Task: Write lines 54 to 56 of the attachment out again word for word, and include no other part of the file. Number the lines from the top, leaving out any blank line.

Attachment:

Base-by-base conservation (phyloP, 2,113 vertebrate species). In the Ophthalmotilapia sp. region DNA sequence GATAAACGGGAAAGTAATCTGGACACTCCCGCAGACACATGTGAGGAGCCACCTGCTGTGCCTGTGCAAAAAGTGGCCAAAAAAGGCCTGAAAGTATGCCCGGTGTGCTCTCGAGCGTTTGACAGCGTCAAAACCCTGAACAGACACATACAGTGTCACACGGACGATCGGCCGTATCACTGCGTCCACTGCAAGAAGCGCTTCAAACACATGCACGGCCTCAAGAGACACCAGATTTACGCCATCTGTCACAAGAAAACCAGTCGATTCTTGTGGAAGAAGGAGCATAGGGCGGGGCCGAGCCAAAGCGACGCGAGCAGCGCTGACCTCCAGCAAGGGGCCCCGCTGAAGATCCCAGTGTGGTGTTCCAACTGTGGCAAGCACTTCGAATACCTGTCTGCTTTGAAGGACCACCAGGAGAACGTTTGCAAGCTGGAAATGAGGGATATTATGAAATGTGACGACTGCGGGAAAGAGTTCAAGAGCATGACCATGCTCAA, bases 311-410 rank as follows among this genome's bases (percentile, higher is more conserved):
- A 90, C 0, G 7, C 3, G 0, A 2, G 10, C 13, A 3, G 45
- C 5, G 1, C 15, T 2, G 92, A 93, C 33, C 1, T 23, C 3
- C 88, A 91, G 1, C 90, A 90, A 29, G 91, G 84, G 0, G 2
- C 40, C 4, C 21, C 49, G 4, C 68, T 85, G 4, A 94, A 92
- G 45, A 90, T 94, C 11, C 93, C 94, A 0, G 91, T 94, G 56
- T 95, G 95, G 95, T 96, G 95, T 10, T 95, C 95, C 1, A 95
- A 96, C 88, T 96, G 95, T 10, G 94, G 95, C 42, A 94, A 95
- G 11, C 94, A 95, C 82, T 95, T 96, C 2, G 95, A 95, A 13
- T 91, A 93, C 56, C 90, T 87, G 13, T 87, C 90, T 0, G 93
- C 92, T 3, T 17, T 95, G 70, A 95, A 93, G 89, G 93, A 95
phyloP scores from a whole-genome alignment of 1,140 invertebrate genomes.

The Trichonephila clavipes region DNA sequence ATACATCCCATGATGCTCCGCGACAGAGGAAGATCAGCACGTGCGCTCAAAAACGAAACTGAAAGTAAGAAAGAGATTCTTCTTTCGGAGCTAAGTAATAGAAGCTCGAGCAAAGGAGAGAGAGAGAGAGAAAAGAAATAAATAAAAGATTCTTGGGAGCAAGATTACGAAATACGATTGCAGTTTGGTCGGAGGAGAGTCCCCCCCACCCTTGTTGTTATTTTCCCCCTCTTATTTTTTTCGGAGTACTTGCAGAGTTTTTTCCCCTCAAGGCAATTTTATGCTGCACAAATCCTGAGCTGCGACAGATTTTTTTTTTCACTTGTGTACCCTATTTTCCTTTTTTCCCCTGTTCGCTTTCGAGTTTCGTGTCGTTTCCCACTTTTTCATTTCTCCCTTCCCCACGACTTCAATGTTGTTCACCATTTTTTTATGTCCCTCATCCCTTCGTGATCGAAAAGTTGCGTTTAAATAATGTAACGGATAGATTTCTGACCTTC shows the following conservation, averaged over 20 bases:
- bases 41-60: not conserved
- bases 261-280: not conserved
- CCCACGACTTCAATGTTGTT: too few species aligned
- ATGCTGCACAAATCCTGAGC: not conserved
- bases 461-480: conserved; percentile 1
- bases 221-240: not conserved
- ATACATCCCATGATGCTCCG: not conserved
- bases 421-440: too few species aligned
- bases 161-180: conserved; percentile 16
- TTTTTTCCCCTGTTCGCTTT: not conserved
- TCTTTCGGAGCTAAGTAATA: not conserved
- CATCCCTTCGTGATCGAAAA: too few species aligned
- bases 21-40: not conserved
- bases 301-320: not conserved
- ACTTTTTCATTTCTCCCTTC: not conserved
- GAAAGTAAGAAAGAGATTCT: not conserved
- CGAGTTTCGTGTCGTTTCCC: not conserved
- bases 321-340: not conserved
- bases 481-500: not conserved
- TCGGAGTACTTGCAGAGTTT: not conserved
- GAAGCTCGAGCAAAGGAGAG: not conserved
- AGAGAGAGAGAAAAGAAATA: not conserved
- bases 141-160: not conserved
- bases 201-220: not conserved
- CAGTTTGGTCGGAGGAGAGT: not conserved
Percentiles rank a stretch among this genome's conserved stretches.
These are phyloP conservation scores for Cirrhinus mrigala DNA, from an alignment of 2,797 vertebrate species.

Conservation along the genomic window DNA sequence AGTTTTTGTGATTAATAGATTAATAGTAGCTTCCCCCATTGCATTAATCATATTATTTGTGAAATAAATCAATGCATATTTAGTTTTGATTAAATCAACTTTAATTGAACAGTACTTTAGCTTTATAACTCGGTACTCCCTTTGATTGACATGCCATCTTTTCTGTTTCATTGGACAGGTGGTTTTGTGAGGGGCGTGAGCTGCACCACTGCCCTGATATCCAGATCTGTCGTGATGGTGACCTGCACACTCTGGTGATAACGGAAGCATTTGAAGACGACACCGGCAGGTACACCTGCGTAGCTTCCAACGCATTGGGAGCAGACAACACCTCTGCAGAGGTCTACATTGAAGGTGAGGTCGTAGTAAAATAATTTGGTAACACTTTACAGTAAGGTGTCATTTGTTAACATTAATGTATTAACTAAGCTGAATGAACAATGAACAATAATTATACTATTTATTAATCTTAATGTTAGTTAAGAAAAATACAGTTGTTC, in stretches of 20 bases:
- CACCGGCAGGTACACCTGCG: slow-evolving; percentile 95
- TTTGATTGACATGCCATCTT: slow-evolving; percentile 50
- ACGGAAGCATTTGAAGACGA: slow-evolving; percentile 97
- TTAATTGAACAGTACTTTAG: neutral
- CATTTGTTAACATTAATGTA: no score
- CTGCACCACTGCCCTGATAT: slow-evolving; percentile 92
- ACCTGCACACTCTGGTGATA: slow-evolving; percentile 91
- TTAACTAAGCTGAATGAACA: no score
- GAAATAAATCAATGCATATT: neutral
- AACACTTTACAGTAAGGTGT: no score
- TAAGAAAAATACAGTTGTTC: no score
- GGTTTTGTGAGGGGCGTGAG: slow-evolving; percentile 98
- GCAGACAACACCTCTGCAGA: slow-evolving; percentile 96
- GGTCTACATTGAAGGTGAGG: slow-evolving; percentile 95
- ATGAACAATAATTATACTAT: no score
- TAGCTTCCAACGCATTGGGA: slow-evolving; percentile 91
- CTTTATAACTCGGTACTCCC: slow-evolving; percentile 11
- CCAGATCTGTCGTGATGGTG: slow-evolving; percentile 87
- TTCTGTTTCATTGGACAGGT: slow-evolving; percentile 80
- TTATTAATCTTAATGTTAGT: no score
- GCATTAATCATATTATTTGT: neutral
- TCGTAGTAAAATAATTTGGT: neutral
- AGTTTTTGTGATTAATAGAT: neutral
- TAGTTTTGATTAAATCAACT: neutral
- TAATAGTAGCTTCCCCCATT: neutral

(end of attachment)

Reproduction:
- GCAGACAACACCTCTGCAGA: slow-evolving; percentile 96
- GGTCTACATTGAAGGTGAGG: slow-evolving; percentile 95
- ATGAACAATAATTATACTAT: no score